Historic school funding legislation was signed into law August 31 that puts children first and makes lasting changes that will help generations of children to come.
“This new school funding law, born of bipartisan collaboration and compromise, is exactly what Illinois schools need and deserve," said Senate Republican Leader Bill Brady (R-Bloomington). “I want to commend Governor Rauner, who recognized that if we're going to improve our schools and ensure every student gets a quality education, then we needed to work together to ensure all 852 school districts in Illinois are treated fairly and equitably.”
Under the compromise legislation, Illinois’ new education funding formula will distribute funding to each district based on the needs of the children in the district. The majority of education funds will go to those districts that have the largest gap between their adequacy targets and available local resources.
“This is truly an historic moment for Illinois, for our schools and, most importantly, for our children," said state Sen. Jason Barickman (R-Bloomington), a chief co-sponsor of the bill. “This represents a historic shift toward a new education funding system where the quality of a child's education will no longer be dependent on where they live. Today is an opportunity to show how we can come together in a divided government to accomplish great things and to find a way to build on that success.”
A critical pillar of this new education funding bill is the options it offers parents when it comes to selecting the very best education for their children. This is accomplished by ensuring district-authorized charter schools receive funding equal to that of district-managed schools and by creating a tax credit scholarship program to provide families with limited financial resources better access to private schools. The scholarship program encourages individuals and businesses to empower families to choose schools that best meet the needs of their children.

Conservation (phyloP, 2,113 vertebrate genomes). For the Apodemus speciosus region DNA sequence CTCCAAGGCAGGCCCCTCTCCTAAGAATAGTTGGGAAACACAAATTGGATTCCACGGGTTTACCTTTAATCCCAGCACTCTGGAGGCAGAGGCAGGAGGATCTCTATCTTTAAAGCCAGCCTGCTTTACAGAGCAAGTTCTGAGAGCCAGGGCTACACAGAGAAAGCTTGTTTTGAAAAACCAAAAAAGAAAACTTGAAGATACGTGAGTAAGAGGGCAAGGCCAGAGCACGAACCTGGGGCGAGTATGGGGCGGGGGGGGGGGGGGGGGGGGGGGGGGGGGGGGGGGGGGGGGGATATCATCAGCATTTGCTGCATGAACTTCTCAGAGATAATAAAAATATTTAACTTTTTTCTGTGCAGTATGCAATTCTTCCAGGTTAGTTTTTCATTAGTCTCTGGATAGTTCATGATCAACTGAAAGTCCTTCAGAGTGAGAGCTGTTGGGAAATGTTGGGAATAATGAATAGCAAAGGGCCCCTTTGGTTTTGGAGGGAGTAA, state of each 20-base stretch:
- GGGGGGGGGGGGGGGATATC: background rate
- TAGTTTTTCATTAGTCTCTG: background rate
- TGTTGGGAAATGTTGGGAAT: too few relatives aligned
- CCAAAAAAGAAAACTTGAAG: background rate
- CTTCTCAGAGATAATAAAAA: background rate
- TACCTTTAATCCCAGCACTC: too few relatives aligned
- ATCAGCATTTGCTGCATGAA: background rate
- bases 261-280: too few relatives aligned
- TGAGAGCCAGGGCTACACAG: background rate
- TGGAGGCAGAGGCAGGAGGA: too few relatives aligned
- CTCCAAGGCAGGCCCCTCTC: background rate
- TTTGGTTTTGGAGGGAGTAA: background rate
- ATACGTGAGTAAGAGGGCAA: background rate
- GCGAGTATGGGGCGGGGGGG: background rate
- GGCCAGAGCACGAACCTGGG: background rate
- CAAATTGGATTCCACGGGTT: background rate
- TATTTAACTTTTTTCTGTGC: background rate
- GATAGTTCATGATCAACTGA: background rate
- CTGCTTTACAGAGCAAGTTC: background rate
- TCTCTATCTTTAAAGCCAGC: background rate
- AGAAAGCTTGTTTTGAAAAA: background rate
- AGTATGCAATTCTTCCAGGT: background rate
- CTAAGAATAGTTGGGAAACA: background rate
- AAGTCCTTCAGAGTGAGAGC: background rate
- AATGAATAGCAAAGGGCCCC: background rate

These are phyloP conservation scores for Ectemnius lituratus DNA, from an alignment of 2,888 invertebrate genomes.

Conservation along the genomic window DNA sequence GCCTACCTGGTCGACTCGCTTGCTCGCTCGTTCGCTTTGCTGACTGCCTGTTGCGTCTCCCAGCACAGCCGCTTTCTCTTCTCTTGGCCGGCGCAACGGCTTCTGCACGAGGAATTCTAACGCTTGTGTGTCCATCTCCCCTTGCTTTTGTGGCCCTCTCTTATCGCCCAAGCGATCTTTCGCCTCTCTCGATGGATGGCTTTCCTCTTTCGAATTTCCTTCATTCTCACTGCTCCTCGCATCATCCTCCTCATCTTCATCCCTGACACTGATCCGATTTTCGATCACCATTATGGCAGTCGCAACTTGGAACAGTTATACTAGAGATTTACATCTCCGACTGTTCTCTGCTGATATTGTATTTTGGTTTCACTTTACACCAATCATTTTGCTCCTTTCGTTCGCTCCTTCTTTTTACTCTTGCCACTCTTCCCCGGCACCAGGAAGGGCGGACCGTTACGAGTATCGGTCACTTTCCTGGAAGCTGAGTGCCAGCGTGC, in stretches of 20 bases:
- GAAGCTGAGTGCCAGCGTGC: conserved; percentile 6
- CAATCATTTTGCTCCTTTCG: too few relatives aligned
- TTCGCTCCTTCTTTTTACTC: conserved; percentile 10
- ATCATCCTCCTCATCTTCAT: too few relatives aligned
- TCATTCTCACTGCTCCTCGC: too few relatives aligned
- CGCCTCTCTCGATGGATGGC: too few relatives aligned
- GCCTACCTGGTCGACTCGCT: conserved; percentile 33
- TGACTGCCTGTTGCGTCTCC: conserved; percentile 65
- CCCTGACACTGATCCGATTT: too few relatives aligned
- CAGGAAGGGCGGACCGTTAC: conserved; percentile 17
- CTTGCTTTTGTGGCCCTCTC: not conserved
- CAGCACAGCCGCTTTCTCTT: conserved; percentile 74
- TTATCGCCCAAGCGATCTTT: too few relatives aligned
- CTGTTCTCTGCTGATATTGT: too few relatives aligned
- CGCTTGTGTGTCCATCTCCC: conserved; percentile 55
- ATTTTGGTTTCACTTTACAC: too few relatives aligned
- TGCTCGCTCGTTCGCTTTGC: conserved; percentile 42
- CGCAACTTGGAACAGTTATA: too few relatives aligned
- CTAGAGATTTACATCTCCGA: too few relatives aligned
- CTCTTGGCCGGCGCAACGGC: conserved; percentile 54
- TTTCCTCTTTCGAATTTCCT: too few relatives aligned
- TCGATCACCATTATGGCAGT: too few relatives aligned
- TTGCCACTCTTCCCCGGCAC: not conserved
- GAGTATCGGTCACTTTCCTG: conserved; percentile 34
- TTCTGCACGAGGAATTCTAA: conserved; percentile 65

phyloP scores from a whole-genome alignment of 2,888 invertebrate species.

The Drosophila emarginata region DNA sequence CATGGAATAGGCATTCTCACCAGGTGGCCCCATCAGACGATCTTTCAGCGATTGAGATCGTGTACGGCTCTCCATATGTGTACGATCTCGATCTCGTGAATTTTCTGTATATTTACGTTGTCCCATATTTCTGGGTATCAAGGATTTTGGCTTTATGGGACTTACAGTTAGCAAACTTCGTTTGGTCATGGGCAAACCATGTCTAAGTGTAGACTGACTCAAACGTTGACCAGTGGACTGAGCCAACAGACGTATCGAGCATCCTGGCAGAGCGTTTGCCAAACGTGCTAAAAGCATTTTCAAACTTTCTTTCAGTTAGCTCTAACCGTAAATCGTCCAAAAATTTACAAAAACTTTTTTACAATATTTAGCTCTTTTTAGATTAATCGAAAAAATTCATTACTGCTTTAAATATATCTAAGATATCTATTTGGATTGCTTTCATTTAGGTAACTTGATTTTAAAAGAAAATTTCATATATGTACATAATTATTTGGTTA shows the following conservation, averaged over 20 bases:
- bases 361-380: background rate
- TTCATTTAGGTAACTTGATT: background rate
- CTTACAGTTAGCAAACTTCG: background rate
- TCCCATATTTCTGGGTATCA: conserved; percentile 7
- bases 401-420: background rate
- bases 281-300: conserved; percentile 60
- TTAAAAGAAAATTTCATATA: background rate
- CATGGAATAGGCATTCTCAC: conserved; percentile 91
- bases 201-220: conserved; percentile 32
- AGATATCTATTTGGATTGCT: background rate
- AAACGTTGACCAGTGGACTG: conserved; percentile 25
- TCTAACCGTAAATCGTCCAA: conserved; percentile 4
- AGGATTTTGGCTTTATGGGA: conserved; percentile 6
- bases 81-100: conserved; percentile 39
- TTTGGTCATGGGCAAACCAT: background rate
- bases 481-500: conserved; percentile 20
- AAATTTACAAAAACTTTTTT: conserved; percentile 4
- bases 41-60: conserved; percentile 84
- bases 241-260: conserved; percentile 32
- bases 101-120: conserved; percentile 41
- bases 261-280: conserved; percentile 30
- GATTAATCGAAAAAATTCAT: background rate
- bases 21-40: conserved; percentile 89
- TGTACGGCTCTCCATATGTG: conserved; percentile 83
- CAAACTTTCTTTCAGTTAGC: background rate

For taxpayers, homeowners who live in school districts that exceed their adequacy targets will be able to seek property tax relief through a referendum.
This compromise also provides much-needed mandate relief for school districts and presents avenues for property tax relief to homeowners.
“This new law finally gives equitable education funding to all students regardless of where they live, making the dreams of our students more possible,” said state Sen. Sue Rezin (R-Morris), a chief co-sponsor of the bill. “Our teachers and students will gain critical new resources, which will provide for more opportunities. The mandate relief will give better flexibility for school districts. There is also a mechanism to lower property taxes in districts that are overtaxed. This new law is a win for every student now and for future generations.”
“In addition to this law ensuring that new state funding goes first to the poorest kids who need it most across the state, it ensures that no district loses funding and begins to put tools into the hands of property tax payers in those districts that are overfunded to seek relief,” said state Sen. Dan McConchie (R-Hawthorn Woods), who was a member of the Illinois School Funding Reform Commission. “This is an important step in providing both equity in school funding and relief from our fundamentally broken system.”
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